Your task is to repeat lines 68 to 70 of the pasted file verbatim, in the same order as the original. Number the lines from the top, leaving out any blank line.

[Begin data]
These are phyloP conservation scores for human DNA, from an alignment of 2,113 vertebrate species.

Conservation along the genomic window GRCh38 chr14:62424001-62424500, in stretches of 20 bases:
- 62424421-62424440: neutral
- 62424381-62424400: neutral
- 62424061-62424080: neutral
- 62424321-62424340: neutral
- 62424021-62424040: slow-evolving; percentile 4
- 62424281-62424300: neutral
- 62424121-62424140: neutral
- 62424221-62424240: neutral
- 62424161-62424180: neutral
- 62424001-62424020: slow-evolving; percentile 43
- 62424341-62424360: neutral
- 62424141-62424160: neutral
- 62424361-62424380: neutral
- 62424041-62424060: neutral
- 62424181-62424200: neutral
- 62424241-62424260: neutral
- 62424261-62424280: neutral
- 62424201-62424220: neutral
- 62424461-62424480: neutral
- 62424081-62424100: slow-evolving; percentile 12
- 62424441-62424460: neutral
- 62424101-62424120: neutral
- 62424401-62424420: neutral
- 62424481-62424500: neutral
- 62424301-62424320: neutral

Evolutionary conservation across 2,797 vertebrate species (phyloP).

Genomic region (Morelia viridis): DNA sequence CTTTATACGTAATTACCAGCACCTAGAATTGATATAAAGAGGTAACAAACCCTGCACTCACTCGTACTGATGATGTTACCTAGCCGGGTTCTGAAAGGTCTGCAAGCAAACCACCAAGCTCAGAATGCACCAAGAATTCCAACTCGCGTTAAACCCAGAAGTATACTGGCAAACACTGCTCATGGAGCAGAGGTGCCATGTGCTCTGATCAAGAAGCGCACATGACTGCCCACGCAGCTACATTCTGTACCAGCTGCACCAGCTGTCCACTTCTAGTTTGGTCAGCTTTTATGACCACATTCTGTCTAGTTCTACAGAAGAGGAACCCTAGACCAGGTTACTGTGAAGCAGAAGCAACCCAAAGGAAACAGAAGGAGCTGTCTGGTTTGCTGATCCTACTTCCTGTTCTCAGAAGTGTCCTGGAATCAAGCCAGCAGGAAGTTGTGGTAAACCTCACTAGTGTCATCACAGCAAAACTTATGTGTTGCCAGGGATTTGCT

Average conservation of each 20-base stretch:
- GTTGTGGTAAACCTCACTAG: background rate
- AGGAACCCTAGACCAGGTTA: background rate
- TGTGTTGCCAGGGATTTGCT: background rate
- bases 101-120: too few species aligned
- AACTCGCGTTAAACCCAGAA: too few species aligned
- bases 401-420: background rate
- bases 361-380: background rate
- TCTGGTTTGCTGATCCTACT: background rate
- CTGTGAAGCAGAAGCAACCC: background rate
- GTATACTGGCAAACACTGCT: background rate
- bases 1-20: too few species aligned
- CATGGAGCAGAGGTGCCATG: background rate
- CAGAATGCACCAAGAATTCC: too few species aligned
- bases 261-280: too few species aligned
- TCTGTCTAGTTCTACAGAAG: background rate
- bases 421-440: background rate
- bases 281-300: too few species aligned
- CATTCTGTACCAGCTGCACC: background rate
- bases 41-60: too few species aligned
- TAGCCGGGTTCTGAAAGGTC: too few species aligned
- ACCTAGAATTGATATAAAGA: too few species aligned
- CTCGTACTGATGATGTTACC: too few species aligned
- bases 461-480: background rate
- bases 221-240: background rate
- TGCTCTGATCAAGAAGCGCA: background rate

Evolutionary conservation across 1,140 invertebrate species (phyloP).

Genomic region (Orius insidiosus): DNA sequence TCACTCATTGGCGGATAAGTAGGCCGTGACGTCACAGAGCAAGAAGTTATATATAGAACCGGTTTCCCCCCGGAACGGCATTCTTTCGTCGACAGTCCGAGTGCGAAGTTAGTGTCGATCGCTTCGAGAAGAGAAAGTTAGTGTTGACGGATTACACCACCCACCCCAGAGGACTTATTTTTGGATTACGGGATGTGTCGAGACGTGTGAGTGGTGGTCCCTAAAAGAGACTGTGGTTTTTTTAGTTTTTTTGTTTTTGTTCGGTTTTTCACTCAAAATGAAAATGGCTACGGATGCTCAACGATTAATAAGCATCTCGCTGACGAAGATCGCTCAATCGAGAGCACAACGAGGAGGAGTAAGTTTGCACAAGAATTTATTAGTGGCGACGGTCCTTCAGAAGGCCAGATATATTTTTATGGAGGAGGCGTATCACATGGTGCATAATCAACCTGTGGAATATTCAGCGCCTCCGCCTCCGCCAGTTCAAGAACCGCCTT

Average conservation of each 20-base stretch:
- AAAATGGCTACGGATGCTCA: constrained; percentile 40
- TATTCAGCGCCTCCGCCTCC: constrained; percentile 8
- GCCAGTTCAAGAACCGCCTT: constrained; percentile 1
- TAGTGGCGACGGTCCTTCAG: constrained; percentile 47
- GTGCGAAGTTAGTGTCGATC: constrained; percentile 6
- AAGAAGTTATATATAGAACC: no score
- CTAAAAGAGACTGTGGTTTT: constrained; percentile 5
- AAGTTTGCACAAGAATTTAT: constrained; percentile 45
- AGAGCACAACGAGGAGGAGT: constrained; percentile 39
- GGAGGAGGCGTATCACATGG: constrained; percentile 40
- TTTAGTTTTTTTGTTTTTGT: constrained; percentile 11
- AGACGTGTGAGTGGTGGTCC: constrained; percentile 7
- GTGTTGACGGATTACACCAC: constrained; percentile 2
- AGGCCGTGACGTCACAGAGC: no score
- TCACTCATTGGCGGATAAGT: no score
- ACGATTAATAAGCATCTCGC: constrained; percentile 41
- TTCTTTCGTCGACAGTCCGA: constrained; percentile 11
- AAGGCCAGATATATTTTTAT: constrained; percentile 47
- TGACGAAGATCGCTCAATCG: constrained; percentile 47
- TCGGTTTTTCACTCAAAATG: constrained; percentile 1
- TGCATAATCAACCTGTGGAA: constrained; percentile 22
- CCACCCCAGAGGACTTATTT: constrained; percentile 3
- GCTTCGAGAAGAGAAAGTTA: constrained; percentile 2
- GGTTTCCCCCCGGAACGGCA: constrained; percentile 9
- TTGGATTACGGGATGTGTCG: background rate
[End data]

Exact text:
- GGAGGAGGCGTATCACATGG: constrained; percentile 40
- TTTAGTTTTTTTGTTTTTGT: constrained; percentile 11
- AGACGTGTGAGTGGTGGTCC: constrained; percentile 7